Self-Driving Cars

Sariska Tiger Reserve – Wikipedia

“Sariska” redirects here. For the racehorse, see Sariska (horse).

Sariska Tiger Reserve

IUCN category IV (habitat/species management area)

Sariska Tiger Reserve, Alwar.jpg

Jungle in Sariska Tiger Reserve

Map showing the location of Sariska Tiger Reserve

Map showing the location of Sariska Tiger Reserve

LocationAlwar District, Rajasthan, IndiaNearest cityAlwarCoordinates27°19′3″N 76°26′13″E / 27.31750°N 76.43694°ECoordinates: 27°19′3″N 76°26′13″E / 27.31750°N 76.43694°EArea881 km2 (340 sq mi)Established1992Governing bodyGovernment of Rajasthan

Sariska Tiger Reserve is a tiger reserve in Alwar district, Rajasthan, India. It stretches over an area of 881 km2 (340 sq mi) comprising scrub-thorn arid forests, dry deciduous forests, grasslands, and rocky hills. This area was a hunting preserve of the Alwar state and was declared a wildlife reserve in 1955. It was given the status of a tiger reserve making it a part of India’s Project Tiger in 1978. The wildlife sanctuary was declared a national park in 1990, with a total area of about 273.8 km2 (105.7 sq mi).[1] It is the first reserve in the world with successfully relocated tigers. It is an important biodiversity area in the Northern Aravalli leopard and wildlife corridor.

The park is situated 106 km (66 mi) away from Hindaun, 107 km (66 mi) from Jaipur and 200 km (120 mi) from Delhi.[2] It is a part of the Aravalli Range and the Khathiar-Gir dry deciduous forests ecoregion.[3] It is rich in mineral resources, such as copper. In spite of the Supreme Court‘s 1991 ban on mining in the area, marble mining continues to threaten the environment.[4]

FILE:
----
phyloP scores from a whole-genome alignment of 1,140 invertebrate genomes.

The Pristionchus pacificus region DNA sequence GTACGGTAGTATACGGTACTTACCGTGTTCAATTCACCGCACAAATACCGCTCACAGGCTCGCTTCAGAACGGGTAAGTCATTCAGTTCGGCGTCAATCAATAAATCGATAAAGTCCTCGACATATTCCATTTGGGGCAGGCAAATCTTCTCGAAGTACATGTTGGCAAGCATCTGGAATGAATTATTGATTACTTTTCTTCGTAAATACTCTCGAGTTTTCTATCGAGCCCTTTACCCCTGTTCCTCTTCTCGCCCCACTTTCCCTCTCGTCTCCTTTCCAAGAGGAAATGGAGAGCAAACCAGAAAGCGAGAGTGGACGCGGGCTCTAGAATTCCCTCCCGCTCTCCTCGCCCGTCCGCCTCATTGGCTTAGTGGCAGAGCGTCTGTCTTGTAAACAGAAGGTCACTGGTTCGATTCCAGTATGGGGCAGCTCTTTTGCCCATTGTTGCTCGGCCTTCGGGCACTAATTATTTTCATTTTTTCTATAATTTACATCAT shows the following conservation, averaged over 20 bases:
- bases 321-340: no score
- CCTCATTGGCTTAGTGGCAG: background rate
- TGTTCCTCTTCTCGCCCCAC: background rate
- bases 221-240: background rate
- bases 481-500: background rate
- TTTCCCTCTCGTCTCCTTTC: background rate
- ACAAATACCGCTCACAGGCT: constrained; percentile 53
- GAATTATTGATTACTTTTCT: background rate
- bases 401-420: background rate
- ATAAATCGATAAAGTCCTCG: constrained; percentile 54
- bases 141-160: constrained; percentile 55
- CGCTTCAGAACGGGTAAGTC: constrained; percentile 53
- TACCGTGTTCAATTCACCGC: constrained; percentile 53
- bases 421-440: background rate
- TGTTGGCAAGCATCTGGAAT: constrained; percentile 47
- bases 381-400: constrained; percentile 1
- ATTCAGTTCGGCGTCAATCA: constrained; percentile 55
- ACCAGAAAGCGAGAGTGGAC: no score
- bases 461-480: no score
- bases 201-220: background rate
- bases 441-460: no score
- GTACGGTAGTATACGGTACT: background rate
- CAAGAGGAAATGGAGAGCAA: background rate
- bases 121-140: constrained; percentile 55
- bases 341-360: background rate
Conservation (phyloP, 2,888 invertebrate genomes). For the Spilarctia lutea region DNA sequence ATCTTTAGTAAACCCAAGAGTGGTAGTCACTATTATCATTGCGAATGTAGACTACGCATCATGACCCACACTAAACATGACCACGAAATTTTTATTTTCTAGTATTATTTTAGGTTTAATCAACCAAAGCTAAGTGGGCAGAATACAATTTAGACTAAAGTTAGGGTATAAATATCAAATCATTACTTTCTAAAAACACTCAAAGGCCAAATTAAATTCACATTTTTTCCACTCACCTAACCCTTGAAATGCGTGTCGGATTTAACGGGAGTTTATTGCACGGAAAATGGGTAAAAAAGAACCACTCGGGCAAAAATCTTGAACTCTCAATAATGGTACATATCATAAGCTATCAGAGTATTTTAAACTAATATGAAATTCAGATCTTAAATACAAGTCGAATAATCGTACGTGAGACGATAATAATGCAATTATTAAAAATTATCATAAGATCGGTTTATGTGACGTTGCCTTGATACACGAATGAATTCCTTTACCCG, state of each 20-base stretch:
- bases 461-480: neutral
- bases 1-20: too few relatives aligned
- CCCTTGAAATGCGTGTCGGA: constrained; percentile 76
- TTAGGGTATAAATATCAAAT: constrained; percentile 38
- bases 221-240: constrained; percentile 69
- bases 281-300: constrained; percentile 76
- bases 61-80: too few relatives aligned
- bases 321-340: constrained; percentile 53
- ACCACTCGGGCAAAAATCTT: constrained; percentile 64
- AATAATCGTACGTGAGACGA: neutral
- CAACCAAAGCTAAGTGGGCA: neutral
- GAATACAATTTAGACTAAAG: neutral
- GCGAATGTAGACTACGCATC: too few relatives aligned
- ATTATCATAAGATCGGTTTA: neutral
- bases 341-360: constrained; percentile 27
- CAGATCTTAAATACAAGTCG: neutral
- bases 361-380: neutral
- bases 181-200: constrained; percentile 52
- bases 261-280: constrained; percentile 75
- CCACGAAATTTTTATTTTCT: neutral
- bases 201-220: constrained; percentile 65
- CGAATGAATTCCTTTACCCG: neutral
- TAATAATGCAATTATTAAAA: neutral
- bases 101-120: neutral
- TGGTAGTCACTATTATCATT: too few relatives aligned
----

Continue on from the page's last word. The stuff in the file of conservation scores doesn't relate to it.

General information[edit]

Water body within the Sariska Reserve, Rajasthan.

  • Area: 881 km2 (340 sq mi)
  • Elevation: between 300 and 722 m (984 and 2,369 ft)
  • Rainfall: average 700 mm (28 in) per year[5]
  • Forest types: tropical, dry, deciduous, and tropical thorn


The dominant tree in the forests is dhok (Anogeissus pendula). Other trees include the salar (Boswellia serrata), kadaya (Sterculia urens), dhak (Butea monosperma), gol (Lannea coromandelica), ber (Ziziphus mauritiana) and khair (Acacia catechu). Bargad (Ficus benghalensis), arjun (Terminalia arjuna), gugal (Commiphora wightii) or bamboo. Shrubs are numerous, such as kair (Capparis decidua), adusta (Adhatoda vesica) and jhar ber (Ziziphus nummularia).[6]